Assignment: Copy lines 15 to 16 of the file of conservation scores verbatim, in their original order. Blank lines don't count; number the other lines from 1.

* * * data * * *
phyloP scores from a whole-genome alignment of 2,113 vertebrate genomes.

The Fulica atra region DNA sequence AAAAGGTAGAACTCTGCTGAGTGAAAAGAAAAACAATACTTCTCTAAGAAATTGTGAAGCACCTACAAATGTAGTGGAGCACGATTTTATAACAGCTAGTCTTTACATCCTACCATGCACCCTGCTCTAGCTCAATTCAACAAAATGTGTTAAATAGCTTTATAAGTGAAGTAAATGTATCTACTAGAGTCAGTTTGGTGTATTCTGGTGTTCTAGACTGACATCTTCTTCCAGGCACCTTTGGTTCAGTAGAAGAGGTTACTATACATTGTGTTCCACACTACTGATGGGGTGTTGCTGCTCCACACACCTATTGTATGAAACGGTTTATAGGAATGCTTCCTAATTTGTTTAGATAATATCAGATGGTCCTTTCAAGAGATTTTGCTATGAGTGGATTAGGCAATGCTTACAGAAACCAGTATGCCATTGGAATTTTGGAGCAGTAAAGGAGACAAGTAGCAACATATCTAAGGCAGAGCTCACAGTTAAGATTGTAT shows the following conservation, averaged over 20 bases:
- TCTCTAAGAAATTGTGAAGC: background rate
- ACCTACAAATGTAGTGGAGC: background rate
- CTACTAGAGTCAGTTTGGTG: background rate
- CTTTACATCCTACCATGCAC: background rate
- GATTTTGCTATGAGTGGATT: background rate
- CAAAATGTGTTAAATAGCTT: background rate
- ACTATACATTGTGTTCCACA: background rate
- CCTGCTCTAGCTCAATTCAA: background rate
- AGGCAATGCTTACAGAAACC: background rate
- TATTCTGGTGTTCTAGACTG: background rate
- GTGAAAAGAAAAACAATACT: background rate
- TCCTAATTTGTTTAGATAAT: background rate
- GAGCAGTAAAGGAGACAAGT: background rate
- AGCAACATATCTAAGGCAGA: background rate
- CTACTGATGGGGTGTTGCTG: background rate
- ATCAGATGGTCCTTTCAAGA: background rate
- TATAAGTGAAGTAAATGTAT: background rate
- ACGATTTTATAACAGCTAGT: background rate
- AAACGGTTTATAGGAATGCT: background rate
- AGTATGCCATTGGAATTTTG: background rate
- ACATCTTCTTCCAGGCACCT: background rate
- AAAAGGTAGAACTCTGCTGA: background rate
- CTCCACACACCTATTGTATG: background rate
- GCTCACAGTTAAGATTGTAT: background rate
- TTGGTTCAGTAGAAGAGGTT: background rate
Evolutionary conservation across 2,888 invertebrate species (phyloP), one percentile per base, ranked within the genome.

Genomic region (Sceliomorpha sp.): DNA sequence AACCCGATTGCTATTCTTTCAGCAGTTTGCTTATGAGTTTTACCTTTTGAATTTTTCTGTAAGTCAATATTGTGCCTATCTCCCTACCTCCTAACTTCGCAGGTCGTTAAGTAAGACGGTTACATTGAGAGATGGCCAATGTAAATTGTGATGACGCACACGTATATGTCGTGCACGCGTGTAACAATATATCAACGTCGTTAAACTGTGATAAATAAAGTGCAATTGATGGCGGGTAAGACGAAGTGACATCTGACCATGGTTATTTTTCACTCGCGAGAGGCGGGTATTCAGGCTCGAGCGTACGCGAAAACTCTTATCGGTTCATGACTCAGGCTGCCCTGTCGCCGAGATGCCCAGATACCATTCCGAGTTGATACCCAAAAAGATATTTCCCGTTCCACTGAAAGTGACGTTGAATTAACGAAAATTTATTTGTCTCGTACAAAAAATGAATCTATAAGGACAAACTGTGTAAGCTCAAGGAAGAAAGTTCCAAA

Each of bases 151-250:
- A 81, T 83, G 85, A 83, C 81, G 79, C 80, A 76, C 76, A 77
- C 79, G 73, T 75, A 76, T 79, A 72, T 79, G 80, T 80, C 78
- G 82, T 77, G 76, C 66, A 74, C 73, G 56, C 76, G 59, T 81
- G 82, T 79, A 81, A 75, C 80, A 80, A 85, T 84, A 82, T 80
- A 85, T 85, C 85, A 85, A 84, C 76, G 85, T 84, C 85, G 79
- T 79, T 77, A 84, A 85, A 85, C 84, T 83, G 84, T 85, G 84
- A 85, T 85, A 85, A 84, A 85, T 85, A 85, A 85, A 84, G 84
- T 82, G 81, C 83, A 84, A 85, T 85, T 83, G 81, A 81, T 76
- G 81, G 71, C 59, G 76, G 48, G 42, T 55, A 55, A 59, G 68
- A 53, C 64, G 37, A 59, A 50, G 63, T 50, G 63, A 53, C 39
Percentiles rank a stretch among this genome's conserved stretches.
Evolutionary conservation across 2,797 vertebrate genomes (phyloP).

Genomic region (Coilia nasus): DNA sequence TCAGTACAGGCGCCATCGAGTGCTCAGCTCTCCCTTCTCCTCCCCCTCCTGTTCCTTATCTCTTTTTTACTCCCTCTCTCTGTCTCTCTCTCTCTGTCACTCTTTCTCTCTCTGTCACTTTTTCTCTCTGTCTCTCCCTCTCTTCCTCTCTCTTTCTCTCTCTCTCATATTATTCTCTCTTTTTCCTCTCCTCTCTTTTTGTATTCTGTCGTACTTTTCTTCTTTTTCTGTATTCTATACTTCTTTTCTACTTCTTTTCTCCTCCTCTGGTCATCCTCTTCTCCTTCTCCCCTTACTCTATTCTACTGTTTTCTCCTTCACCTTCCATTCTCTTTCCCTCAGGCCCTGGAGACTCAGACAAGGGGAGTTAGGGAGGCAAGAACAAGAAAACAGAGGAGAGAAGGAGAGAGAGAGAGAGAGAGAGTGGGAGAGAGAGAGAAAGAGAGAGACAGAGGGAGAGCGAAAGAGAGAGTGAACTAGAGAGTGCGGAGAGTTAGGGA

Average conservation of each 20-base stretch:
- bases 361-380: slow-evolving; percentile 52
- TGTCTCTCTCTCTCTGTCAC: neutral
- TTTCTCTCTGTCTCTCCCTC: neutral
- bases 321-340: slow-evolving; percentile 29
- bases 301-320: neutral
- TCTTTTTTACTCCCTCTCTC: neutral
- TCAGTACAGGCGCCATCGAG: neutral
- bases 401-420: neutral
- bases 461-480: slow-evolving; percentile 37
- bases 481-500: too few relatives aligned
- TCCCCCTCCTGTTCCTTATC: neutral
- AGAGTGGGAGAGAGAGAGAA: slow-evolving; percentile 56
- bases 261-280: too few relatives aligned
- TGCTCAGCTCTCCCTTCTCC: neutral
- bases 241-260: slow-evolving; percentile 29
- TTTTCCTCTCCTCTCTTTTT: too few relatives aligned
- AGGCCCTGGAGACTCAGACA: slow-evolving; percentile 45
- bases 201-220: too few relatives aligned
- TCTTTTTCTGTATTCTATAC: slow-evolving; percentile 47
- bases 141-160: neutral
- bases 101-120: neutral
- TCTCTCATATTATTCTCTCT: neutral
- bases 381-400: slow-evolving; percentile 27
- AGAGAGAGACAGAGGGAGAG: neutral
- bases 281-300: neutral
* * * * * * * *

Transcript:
- GAGCAGTAAAGGAGACAAGT: background rate
- AGCAACATATCTAAGGCAGA: background rate